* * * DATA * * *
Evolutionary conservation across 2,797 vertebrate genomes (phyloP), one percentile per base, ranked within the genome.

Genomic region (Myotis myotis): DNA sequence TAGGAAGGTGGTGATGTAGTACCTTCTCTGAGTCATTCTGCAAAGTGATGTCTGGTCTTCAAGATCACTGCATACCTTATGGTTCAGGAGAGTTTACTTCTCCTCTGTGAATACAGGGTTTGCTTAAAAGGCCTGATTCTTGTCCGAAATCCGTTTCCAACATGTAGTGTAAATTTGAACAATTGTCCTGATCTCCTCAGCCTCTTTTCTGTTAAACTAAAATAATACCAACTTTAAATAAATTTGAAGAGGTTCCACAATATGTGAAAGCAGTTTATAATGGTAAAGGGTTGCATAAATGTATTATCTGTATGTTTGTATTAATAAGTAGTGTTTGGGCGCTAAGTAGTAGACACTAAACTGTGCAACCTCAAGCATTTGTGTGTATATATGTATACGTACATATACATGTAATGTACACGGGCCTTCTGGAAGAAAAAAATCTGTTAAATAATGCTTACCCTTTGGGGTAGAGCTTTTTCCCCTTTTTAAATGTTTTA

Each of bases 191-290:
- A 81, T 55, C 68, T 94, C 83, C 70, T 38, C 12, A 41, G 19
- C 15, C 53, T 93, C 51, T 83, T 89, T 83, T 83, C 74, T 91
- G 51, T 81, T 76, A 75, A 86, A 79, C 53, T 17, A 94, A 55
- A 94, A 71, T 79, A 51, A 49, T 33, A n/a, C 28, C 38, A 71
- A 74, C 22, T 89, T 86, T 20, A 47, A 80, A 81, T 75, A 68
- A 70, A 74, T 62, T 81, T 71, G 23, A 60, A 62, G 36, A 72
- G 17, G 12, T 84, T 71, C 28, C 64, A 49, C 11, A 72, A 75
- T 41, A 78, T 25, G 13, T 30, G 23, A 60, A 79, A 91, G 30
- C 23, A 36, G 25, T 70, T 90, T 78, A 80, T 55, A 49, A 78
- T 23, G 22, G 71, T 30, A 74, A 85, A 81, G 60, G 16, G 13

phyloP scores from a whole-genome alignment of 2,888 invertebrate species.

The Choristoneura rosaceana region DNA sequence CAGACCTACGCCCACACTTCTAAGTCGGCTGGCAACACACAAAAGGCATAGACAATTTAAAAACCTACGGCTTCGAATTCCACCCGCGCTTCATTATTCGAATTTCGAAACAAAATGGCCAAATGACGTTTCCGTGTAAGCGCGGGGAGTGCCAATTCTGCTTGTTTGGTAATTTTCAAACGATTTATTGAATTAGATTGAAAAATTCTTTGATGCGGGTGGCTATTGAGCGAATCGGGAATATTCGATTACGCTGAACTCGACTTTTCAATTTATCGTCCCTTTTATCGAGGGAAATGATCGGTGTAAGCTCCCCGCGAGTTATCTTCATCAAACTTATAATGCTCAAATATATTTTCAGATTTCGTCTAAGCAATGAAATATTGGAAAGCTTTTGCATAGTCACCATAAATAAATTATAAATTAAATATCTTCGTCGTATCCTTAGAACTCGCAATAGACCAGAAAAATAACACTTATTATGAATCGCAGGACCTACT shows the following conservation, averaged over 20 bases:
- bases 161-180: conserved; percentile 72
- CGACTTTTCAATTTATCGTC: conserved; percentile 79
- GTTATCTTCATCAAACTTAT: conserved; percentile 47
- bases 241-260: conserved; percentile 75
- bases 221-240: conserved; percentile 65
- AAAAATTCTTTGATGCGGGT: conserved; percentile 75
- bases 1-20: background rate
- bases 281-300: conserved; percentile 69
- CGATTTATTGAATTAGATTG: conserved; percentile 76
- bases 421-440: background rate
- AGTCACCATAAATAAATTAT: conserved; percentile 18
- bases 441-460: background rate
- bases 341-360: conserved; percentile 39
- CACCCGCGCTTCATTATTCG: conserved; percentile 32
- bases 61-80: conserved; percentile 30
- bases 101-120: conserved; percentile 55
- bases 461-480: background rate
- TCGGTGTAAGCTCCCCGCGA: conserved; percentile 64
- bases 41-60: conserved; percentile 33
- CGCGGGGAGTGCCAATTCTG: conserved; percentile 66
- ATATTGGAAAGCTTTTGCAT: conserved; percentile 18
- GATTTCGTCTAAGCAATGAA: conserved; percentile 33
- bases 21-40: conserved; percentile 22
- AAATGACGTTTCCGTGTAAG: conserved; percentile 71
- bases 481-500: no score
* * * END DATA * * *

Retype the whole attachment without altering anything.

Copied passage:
Evolutionary conservation across 2,797 vertebrate genomes (phyloP), one percentile per base, ranked within the genome.

Genomic region (Myotis myotis): DNA sequence TAGGAAGGTGGTGATGTAGTACCTTCTCTGAGTCATTCTGCAAAGTGATGTCTGGTCTTCAAGATCACTGCATACCTTATGGTTCAGGAGAGTTTACTTCTCCTCTGTGAATACAGGGTTTGCTTAAAAGGCCTGATTCTTGTCCGAAATCCGTTTCCAACATGTAGTGTAAATTTGAACAATTGTCCTGATCTCCTCAGCCTCTTTTCTGTTAAACTAAAATAATACCAACTTTAAATAAATTTGAAGAGGTTCCACAATATGTGAAAGCAGTTTATAATGGTAAAGGGTTGCATAAATGTATTATCTGTATGTTTGTATTAATAAGTAGTGTTTGGGCGCTAAGTAGTAGACACTAAACTGTGCAACCTCAAGCATTTGTGTGTATATATGTATACGTACATATACATGTAATGTACACGGGCCTTCTGGAAGAAAAAAATCTGTTAAATAATGCTTACCCTTTGGGGTAGAGCTTTTTCCCCTTTTTAAATGTTTTA

Each of bases 191-290:
- A 81, T 55, C 68, T 94, C 83, C 70, T 38, C 12, A 41, G 19
- C 15, C 53, T 93, C 51, T 83, T 89, T 83, T 83, C 74, T 91
- G 51, T 81, T 76, A 75, A 86, A 79, C 53, T 17, A 94, A 55
- A 94, A 71, T 79, A 51, A 49, T 33, A n/a, C 28, C 38, A 71
- A 74, C 22, T 89, T 86, T 20, A 47, A 80, A 81, T 75, A 68
- A 70, A 74, T 62, T 81, T 71, G 23, A 60, A 62, G 36, A 72
- G 17, G 12, T 84, T 71, C 28, C 64, A 49, C 11, A 72, A 75
- T 41, A 78, T 25, G 13, T 30, G 23, A 60, A 79, A 91, G 30
- C 23, A 36, G 25, T 70, T 90, T 78, A 80, T 55, A 49, A 78
- T 23, G 22, G 71, T 30, A 74, A 85, A 81, G 60, G 16, G 13

phyloP scores from a whole-genome alignment of 2,888 invertebrate species.

The Choristoneura rosaceana region DNA sequence CAGACCTACGCCCACACTTCTAAGTCGGCTGGCAACACACAAAAGGCATAGACAATTTAAAAACCTACGGCTTCGAATTCCACCCGCGCTTCATTATTCGAATTTCGAAACAAAATGGCCAAATGACGTTTCCGTGTAAGCGCGGGGAGTGCCAATTCTGCTTGTTTGGTAATTTTCAAACGATTTATTGAATTAGATTGAAAAATTCTTTGATGCGGGTGGCTATTGAGCGAATCGGGAATATTCGATTACGCTGAACTCGACTTTTCAATTTATCGTCCCTTTTATCGAGGGAAATGATCGGTGTAAGCTCCCCGCGAGTTATCTTCATCAAACTTATAATGCTCAAATATATTTTCAGATTTCGTCTAAGCAATGAAATATTGGAAAGCTTTTGCATAGTCACCATAAATAAATTATAAATTAAATATCTTCGTCGTATCCTTAGAACTCGCAATAGACCAGAAAAATAACACTTATTATGAATCGCAGGACCTACT shows the following conservation, averaged over 20 bases:
- bases 161-180: conserved; percentile 72
- CGACTTTTCAATTTATCGTC: conserved; percentile 79
- GTTATCTTCATCAAACTTAT: conserved; percentile 47
- bases 241-260: conserved; percentile 75
- bases 221-240: conserved; percentile 65
- AAAAATTCTTTGATGCGGGT: conserved; percentile 75
- bases 1-20: background rate
- bases 281-300: conserved; percentile 69
- CGATTTATTGAATTAGATTG: conserved; percentile 76
- bases 421-440: background rate
- AGTCACCATAAATAAATTAT: conserved; percentile 18
- bases 441-460: background rate
- bases 341-360: conserved; percentile 39
- CACCCGCGCTTCATTATTCG: conserved; percentile 32
- bases 61-80: conserved; percentile 30
- bases 101-120: conserved; percentile 55
- bases 461-480: background rate
- TCGGTGTAAGCTCCCCGCGA: conserved; percentile 64
- bases 41-60: conserved; percentile 33
- CGCGGGGAGTGCCAATTCTG: conserved; percentile 66
- ATATTGGAAAGCTTTTGCAT: conserved; percentile 18
- GATTTCGTCTAAGCAATGAA: conserved; percentile 33
- bases 21-40: conserved; percentile 22
- AAATGACGTTTCCGTGTAAG: conserved; percentile 71
- bases 481-500: no score